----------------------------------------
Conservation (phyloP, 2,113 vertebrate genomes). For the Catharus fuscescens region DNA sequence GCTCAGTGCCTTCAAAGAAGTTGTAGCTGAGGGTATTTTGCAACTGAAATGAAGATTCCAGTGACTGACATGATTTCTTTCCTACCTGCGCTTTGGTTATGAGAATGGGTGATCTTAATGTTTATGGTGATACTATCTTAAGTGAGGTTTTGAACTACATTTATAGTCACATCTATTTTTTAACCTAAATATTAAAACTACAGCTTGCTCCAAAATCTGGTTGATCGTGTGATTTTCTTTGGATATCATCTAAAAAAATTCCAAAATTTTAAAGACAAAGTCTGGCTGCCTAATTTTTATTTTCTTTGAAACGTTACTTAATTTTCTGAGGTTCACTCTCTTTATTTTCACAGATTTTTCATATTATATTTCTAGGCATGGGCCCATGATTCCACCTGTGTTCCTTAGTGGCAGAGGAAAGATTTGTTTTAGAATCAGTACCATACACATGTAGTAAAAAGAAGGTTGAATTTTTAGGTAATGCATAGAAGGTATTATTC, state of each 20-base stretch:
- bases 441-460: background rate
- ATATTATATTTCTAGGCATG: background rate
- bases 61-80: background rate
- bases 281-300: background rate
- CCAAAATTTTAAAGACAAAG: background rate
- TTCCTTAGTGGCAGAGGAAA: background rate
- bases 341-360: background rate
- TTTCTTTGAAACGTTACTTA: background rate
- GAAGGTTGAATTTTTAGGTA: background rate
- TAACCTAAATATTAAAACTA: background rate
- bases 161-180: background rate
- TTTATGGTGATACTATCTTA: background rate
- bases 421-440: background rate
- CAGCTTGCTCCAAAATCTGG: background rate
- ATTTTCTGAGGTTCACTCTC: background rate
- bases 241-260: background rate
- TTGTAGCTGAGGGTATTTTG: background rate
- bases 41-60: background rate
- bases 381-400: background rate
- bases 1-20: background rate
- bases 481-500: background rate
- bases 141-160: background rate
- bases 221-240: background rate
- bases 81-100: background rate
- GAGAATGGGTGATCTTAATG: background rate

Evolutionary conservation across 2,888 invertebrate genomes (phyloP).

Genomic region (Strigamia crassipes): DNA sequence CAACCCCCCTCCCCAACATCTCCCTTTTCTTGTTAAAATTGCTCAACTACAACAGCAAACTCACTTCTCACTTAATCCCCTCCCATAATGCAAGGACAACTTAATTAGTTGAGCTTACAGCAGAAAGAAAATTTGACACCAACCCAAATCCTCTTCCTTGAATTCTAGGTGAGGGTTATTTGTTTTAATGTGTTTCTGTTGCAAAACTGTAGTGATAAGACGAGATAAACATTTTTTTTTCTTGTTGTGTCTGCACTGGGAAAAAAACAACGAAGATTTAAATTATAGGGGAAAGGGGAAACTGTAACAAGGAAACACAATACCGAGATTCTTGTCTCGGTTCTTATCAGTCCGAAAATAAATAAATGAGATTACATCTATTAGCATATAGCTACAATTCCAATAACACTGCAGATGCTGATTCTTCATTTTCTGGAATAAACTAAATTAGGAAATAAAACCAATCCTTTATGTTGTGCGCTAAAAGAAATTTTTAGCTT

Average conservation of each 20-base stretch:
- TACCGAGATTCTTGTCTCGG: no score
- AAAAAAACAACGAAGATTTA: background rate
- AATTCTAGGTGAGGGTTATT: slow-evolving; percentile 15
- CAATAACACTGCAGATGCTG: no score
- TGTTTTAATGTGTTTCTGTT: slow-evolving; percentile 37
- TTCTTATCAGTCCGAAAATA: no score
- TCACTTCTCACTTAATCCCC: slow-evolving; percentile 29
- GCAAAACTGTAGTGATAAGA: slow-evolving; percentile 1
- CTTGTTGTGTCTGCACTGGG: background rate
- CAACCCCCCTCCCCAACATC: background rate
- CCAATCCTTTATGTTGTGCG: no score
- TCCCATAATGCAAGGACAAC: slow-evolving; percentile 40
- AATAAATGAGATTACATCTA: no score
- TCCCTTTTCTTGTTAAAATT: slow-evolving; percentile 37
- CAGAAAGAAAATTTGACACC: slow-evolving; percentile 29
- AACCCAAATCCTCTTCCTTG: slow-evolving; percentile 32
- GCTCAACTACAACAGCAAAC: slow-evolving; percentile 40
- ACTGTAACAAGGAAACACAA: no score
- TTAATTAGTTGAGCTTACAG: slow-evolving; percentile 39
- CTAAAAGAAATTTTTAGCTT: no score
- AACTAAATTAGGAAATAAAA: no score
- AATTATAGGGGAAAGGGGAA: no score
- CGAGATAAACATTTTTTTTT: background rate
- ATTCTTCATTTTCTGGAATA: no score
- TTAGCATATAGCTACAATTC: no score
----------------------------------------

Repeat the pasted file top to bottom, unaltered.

Conservation (phyloP, 2,113 vertebrate genomes). For the Catharus fuscescens region DNA sequence GCTCAGTGCCTTCAAAGAAGTTGTAGCTGAGGGTATTTTGCAACTGAAATGAAGATTCCAGTGACTGACATGATTTCTTTCCTACCTGCGCTTTGGTTATGAGAATGGGTGATCTTAATGTTTATGGTGATACTATCTTAAGTGAGGTTTTGAACTACATTTATAGTCACATCTATTTTTTAACCTAAATATTAAAACTACAGCTTGCTCCAAAATCTGGTTGATCGTGTGATTTTCTTTGGATATCATCTAAAAAAATTCCAAAATTTTAAAGACAAAGTCTGGCTGCCTAATTTTTATTTTCTTTGAAACGTTACTTAATTTTCTGAGGTTCACTCTCTTTATTTTCACAGATTTTTCATATTATATTTCTAGGCATGGGCCCATGATTCCACCTGTGTTCCTTAGTGGCAGAGGAAAGATTTGTTTTAGAATCAGTACCATACACATGTAGTAAAAAGAAGGTTGAATTTTTAGGTAATGCATAGAAGGTATTATTC, state of each 20-base stretch:
- bases 441-460: background rate
- ATATTATATTTCTAGGCATG: background rate
- bases 61-80: background rate
- bases 281-300: background rate
- CCAAAATTTTAAAGACAAAG: background rate
- TTCCTTAGTGGCAGAGGAAA: background rate
- bases 341-360: background rate
- TTTCTTTGAAACGTTACTTA: background rate
- GAAGGTTGAATTTTTAGGTA: background rate
- TAACCTAAATATTAAAACTA: background rate
- bases 161-180: background rate
- TTTATGGTGATACTATCTTA: background rate
- bases 421-440: background rate
- CAGCTTGCTCCAAAATCTGG: background rate
- ATTTTCTGAGGTTCACTCTC: background rate
- bases 241-260: background rate
- TTGTAGCTGAGGGTATTTTG: background rate
- bases 41-60: background rate
- bases 381-400: background rate
- bases 1-20: background rate
- bases 481-500: background rate
- bases 141-160: background rate
- bases 221-240: background rate
- bases 81-100: background rate
- GAGAATGGGTGATCTTAATG: background rate

Evolutionary conservation across 2,888 invertebrate genomes (phyloP).

Genomic region (Strigamia crassipes): DNA sequence CAACCCCCCTCCCCAACATCTCCCTTTTCTTGTTAAAATTGCTCAACTACAACAGCAAACTCACTTCTCACTTAATCCCCTCCCATAATGCAAGGACAACTTAATTAGTTGAGCTTACAGCAGAAAGAAAATTTGACACCAACCCAAATCCTCTTCCTTGAATTCTAGGTGAGGGTTATTTGTTTTAATGTGTTTCTGTTGCAAAACTGTAGTGATAAGACGAGATAAACATTTTTTTTTCTTGTTGTGTCTGCACTGGGAAAAAAACAACGAAGATTTAAATTATAGGGGAAAGGGGAAACTGTAACAAGGAAACACAATACCGAGATTCTTGTCTCGGTTCTTATCAGTCCGAAAATAAATAAATGAGATTACATCTATTAGCATATAGCTACAATTCCAATAACACTGCAGATGCTGATTCTTCATTTTCTGGAATAAACTAAATTAGGAAATAAAACCAATCCTTTATGTTGTGCGCTAAAAGAAATTTTTAGCTT

Average conservation of each 20-base stretch:
- TACCGAGATTCTTGTCTCGG: no score
- AAAAAAACAACGAAGATTTA: background rate
- AATTCTAGGTGAGGGTTATT: slow-evolving; percentile 15
- CAATAACACTGCAGATGCTG: no score
- TGTTTTAATGTGTTTCTGTT: slow-evolving; percentile 37
- TTCTTATCAGTCCGAAAATA: no score
- TCACTTCTCACTTAATCCCC: slow-evolving; percentile 29
- GCAAAACTGTAGTGATAAGA: slow-evolving; percentile 1
- CTTGTTGTGTCTGCACTGGG: background rate
- CAACCCCCCTCCCCAACATC: background rate
- CCAATCCTTTATGTTGTGCG: no score
- TCCCATAATGCAAGGACAAC: slow-evolving; percentile 40
- AATAAATGAGATTACATCTA: no score
- TCCCTTTTCTTGTTAAAATT: slow-evolving; percentile 37
- CAGAAAGAAAATTTGACACC: slow-evolving; percentile 29
- AACCCAAATCCTCTTCCTTG: slow-evolving; percentile 32
- GCTCAACTACAACAGCAAAC: slow-evolving; percentile 40
- ACTGTAACAAGGAAACACAA: no score
- TTAATTAGTTGAGCTTACAG: slow-evolving; percentile 39
- CTAAAAGAAATTTTTAGCTT: no score
- AACTAAATTAGGAAATAAAA: no score
- AATTATAGGGGAAAGGGGAA: no score
- CGAGATAAACATTTTTTTTT: background rate
- ATTCTTCATTTTCTGGAATA: no score
- TTAGCATATAGCTACAATTC: no score